Science and Literature

In one of the first blog posts Seth discusses George Orwell’s “What is Science”. In the article George Orwell, in 1945 defined science as “(a) the exact sciences, such as chemistry, physics, etc., or (b) a method of thought which obtains verifiable results by reasoning logically from observed fact.” Amazingly even almost three-quarters of a century later and countless advances in technology we still use the same definition. Merriam Webster’s dictionary doesn’t define it much differently from George Orwell. However, they do add a third definition of “a subject that is formally studied in a college, university, etc”. To me it was remarkable that with all of the advances in science and technology over the past seventy-four years that our idea of what science is hasn’t changed. Orwell says “if it simply boils down to more physics, more chemistry, more biology, to the detriment of literature and history. Its probable effect on the average human being would be to narrow the range of his thoughts and make him more than ever contemptuous of such knowledge as he did not possess.” I disagree with this I think learning more about the natural wonders of the world around us by making discoveries in the sciences will only enrich all aspects of our knowledge. Increases in technology also include technologies in literature and art. I do not think looking at focusing vast amounts of time and energy on scientific study will be a detriment to literature. Take the media that this blog is posted on, the internet, before the advent of the internet if I wanted to write something about how I felt about a certain subject and have many people read it the best I could hope for is maybe an editorial in a newspaper. Now in a matter of seconds if they chose millions of people could search for the topic of my blog and anyone with internet access can read my thoughts. New technology has allowed advances in literature to take place that allow us to incorporate different kinds of media into the reading experience. Poems could have background music playing while being read, maybe a complex biological process is being discussed and a video is linked in the article that clarifies what is being discussed, people can listen to audiobooks while driving or doing chores. Literature is not going to go extinct it is simply evolving with the times. Literature will also always be important even in the scientific community because without scientific literature, new ideas would not be able to be passed from one person to another for further review and advancement. Many technologies and sciences have proven useful for writers and artists. Think about digital photography, digital media editing, all of the chemistry used in creating paint colors, the technologies developed for typing, all to aid the literary arts. We rely on science for everything from food production, medicine, even the clothes on our body. Scientific research and advancement has influenced nearly every aspect of modern day life and will only advance literature and the arts further.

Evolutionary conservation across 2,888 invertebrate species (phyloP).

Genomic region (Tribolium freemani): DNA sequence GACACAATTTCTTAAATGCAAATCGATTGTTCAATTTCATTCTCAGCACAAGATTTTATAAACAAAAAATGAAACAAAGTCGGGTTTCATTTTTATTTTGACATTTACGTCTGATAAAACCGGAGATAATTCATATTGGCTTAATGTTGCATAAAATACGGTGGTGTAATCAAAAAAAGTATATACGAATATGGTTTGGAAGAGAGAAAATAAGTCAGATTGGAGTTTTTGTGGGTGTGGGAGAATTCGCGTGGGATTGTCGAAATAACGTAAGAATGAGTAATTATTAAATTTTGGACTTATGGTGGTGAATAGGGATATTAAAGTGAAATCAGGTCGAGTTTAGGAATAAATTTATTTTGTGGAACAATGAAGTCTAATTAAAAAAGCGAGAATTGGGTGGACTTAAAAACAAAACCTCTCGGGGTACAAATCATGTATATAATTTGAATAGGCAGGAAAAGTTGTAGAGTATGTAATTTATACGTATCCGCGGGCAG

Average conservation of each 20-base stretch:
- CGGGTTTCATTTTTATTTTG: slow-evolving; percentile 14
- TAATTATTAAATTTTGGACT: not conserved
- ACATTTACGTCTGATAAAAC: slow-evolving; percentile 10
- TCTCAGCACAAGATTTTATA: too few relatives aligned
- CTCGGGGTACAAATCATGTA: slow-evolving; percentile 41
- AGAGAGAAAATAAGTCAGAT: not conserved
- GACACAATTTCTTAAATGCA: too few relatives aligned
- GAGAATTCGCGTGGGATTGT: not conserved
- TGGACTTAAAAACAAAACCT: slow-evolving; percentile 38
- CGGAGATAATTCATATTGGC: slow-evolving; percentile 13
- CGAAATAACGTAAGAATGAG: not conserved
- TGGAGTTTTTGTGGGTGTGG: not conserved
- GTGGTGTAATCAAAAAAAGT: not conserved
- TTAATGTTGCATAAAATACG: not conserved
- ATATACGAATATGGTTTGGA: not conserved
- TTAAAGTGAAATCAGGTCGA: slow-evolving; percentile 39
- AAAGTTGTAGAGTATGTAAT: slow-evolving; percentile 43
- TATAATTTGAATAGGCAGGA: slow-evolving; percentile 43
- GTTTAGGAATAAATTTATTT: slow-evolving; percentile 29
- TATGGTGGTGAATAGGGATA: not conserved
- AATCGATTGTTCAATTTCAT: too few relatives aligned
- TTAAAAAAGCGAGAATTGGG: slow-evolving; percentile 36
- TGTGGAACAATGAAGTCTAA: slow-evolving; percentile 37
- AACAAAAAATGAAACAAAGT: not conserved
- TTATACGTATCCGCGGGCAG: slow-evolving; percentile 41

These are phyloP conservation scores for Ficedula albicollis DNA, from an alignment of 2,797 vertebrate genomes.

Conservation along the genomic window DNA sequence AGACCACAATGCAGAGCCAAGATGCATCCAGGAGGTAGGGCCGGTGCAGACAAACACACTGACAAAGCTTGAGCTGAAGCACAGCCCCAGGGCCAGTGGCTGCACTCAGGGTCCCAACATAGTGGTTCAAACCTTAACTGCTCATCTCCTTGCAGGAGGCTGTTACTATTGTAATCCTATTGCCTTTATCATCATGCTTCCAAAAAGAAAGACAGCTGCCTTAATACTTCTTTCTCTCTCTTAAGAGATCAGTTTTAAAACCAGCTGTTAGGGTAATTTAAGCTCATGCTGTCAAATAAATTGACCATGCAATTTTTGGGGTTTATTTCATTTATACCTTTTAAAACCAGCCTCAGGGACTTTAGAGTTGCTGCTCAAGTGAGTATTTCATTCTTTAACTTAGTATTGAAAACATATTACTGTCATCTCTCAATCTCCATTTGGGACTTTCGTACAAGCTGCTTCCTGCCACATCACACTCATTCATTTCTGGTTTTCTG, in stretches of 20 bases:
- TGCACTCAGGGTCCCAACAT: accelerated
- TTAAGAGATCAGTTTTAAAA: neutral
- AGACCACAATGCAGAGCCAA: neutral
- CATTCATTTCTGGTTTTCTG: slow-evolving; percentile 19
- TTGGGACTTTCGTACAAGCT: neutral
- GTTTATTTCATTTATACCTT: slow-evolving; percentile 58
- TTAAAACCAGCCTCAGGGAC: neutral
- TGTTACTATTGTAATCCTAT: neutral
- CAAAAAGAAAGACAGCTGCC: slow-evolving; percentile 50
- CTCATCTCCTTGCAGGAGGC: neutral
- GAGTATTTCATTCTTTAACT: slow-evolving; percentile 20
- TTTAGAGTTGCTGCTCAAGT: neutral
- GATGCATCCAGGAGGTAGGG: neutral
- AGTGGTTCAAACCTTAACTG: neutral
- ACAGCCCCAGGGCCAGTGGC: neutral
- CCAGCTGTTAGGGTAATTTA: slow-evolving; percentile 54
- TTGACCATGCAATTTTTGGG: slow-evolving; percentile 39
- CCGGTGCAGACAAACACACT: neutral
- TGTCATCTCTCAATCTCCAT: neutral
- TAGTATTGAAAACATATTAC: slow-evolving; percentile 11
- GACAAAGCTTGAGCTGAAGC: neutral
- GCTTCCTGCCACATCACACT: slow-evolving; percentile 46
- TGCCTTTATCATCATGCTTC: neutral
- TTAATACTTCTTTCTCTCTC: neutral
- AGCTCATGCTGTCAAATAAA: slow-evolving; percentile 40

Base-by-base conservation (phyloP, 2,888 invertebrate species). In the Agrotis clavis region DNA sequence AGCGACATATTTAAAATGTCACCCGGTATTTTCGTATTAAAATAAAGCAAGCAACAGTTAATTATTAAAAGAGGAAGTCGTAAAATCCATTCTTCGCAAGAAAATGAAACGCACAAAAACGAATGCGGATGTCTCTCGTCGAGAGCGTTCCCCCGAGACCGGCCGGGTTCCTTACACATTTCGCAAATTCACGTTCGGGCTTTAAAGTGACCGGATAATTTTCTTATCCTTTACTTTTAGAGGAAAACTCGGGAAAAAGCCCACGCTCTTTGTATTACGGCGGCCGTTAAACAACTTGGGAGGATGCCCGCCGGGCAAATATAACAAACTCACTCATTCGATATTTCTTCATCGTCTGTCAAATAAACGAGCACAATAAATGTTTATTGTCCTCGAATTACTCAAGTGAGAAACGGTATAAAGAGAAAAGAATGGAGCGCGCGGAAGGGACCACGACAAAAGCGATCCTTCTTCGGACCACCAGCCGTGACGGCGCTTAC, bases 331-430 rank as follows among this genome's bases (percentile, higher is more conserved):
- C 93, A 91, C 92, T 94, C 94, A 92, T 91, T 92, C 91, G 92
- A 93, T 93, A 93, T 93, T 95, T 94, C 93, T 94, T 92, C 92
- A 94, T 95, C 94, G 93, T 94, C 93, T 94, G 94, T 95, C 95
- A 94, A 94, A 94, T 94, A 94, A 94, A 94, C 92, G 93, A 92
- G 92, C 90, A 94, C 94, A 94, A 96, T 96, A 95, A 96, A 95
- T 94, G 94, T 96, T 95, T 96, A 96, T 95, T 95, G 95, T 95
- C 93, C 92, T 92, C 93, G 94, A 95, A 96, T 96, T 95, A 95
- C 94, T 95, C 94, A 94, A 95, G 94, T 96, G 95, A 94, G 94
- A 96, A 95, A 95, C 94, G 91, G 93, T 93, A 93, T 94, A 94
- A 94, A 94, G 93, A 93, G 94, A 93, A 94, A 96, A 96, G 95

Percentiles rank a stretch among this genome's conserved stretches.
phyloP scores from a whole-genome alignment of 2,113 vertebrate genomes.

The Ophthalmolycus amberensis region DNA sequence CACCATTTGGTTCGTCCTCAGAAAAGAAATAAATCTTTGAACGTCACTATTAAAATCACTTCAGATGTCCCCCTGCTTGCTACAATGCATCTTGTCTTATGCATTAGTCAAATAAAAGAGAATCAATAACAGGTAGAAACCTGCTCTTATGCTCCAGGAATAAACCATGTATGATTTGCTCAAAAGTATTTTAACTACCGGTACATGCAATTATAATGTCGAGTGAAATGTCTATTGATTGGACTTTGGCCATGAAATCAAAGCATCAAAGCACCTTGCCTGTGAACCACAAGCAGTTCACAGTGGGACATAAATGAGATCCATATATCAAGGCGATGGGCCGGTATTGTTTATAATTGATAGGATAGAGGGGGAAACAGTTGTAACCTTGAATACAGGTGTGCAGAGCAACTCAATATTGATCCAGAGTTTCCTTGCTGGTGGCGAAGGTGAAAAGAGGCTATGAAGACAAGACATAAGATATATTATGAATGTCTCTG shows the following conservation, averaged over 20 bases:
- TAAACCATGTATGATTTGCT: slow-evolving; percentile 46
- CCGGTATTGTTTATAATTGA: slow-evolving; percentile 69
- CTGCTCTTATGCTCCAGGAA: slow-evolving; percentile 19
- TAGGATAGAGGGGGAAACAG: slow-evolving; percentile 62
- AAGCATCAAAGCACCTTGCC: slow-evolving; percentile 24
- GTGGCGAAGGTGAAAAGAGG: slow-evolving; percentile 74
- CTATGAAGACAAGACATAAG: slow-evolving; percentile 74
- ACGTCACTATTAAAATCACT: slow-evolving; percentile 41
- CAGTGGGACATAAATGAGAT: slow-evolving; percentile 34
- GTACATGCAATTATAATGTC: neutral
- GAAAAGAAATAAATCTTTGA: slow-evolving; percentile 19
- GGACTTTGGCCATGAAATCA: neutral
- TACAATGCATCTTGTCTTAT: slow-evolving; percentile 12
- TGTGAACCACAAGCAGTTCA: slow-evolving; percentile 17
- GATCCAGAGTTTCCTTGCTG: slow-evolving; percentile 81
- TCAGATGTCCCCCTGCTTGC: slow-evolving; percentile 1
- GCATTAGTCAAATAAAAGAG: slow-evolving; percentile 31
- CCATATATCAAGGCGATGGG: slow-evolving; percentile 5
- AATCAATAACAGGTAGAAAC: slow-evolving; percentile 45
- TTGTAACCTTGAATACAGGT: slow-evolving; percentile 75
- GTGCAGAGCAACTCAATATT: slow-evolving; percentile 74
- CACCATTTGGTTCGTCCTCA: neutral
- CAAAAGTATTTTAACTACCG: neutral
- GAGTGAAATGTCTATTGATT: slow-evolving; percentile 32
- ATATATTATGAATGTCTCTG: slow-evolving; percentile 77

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2 Comments

  1. I definetly agree with you that advancements is science and technology has dramitcally changed the way the art and literature are experienced and distributed. As you mentioned, social media and the internet are great expamples of this shift.

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